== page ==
Speaking of plastic waste, I saw a couple of video news clips on Twitter.
The Australian Academy of Science posted above about my personal environmental rage topic, microplastics:
They can be intentionally manufactured that way (primary) or they may result from lager pieces of plastic breaking down into smaller fragments (secondary). It’s estimated that 1.5 million tonnes of primary microplastics are washed into the ocean every year.
1.5 million tonnes just for the microplastics we intentionally make for shitty cosmetics and scrubs? For those who didn’t see my post about it last year:
Plastic micro‐beads are comparatively recent. They were proposed and developed with full knowledge that it’d be washed down sinks, and end up in the oceans. And they didn’t care. These are incontrovertible facts; I don’t buy any defence of this decision.
Oil spills garner headlines, but I put these people in the exact same league. Possibly worse, because while oil is used to power things, micro‐beads are an entirely useless marketing gimmick. They saw a potential environmental disaster, and thought they could make a quick buck off it.
Get this out of toiletries, now. Governments, legislate against this shit, because we can’t trust businesses to act in our collective interest here. And to the people who thought this was a good idea; choke on a plastic-filled fish. Bon Appétit, halfwits.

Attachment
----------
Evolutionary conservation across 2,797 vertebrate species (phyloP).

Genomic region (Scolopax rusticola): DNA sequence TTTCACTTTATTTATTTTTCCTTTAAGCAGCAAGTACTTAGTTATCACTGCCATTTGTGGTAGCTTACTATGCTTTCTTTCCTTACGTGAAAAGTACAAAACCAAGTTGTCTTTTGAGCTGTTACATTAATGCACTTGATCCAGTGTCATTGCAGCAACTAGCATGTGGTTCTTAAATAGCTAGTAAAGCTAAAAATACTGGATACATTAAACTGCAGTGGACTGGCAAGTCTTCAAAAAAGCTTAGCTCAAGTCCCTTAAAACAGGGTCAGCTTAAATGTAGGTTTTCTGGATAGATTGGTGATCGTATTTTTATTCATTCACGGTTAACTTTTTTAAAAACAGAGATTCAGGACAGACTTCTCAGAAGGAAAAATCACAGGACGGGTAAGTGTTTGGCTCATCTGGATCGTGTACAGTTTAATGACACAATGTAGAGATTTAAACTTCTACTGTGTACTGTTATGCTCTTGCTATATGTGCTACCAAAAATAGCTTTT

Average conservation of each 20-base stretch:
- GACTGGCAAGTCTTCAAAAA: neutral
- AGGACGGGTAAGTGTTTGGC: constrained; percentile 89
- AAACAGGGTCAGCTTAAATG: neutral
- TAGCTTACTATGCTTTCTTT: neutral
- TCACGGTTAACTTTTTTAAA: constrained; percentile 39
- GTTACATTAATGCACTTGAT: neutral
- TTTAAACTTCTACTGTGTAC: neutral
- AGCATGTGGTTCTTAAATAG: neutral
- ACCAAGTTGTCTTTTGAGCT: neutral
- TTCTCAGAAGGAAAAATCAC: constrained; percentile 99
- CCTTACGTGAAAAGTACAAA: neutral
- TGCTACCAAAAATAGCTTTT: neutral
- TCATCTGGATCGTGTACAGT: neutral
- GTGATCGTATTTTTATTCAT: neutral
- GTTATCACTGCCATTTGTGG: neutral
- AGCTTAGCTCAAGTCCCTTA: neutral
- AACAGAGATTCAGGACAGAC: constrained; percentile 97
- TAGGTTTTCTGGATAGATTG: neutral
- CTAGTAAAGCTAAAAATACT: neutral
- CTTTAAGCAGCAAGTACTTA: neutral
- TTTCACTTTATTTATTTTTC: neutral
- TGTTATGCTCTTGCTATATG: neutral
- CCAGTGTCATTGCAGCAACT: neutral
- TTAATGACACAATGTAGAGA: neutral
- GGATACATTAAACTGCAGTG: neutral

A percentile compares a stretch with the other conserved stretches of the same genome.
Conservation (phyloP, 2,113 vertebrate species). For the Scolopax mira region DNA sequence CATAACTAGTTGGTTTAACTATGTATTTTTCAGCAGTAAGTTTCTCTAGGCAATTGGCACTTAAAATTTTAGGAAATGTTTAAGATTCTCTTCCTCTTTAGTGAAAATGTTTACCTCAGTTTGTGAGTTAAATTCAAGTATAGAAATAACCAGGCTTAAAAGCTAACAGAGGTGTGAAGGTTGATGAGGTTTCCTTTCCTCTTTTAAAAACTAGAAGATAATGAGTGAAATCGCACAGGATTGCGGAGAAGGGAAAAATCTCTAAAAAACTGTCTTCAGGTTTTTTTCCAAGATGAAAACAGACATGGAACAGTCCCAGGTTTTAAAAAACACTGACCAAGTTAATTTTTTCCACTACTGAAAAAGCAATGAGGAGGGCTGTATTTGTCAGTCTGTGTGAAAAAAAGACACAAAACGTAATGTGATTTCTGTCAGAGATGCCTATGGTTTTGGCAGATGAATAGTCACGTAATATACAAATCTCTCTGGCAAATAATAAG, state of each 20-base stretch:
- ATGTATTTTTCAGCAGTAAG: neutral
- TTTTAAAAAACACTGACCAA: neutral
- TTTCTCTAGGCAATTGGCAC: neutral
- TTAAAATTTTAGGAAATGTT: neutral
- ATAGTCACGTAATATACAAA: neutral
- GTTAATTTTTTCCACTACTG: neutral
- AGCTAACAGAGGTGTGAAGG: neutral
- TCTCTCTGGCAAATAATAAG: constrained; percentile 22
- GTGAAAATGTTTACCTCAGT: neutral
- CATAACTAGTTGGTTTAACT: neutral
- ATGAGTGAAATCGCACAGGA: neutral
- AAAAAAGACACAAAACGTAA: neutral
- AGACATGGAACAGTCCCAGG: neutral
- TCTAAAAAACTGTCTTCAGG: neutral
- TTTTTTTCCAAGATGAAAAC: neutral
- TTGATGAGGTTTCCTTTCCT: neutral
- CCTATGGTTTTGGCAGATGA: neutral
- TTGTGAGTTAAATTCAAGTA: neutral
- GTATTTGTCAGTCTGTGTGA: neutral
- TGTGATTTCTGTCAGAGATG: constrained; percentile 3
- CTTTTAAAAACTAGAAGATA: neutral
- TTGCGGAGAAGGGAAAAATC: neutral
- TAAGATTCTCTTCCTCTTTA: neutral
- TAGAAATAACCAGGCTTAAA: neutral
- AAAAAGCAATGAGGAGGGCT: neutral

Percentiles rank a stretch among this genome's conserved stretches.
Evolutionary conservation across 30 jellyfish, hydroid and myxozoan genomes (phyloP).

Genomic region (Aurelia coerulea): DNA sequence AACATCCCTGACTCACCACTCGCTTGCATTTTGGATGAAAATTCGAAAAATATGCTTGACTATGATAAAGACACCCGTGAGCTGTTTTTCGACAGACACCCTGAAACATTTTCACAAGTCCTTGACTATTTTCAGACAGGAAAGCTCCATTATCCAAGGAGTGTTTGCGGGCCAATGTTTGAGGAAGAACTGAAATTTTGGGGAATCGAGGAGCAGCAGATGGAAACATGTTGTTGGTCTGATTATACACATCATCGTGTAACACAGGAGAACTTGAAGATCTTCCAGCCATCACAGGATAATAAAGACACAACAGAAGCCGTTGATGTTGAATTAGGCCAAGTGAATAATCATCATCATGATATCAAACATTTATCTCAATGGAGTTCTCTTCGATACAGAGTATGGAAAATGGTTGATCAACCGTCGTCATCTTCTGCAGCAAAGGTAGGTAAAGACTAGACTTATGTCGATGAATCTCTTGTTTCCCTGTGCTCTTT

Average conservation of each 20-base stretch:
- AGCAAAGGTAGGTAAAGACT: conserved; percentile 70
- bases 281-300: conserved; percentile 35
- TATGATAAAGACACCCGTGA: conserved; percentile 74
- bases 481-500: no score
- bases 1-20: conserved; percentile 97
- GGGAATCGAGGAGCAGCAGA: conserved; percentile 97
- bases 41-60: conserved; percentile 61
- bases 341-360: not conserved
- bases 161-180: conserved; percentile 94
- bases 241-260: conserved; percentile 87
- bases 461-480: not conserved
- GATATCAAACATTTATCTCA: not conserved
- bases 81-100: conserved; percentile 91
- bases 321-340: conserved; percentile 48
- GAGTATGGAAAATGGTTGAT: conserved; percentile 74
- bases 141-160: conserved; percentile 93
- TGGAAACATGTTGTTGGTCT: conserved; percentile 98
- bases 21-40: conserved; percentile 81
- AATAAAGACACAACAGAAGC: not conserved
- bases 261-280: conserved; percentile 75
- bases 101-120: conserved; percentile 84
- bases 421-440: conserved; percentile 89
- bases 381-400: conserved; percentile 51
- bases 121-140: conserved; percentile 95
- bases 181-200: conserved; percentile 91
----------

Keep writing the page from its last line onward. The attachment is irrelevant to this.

Not that I was furious.
British Synchronised swimmers Kate Shortman and Isabelle Thorpe attempt to recreate their World Championship routine in a pool filled with plastic - a challenged posed by The Big Bang Fair to help highlight how the eight million tonnes of plastic dumped in the world’s oceans every year affects marine life.
I’ll bet they had no trouble finding all that plastic too. Imagine if they all left that pool after shooting that, and returned a thousand years later somehow. It’d all still be there. A testament to the twentieth and twenty-first centuries in all their shortsighted glory.
But there’s some promising new research by Alvin Orbaek White, as tweeted earlier this month in The Conversation:
For our new study, we took plastics – in particular black plastics, which are commonly used as packaging for ready meals and fruit and vegetables in supermarkets, but can’t be easily recycled – and stripped the carbon from them, then built nanotube molecules from the bottom up using the carbon atoms.
I’d still say we should be avoiding the use of it altogether, but let’s not make perfect the enemy of good. There’s so much of this stuff floating around; literally.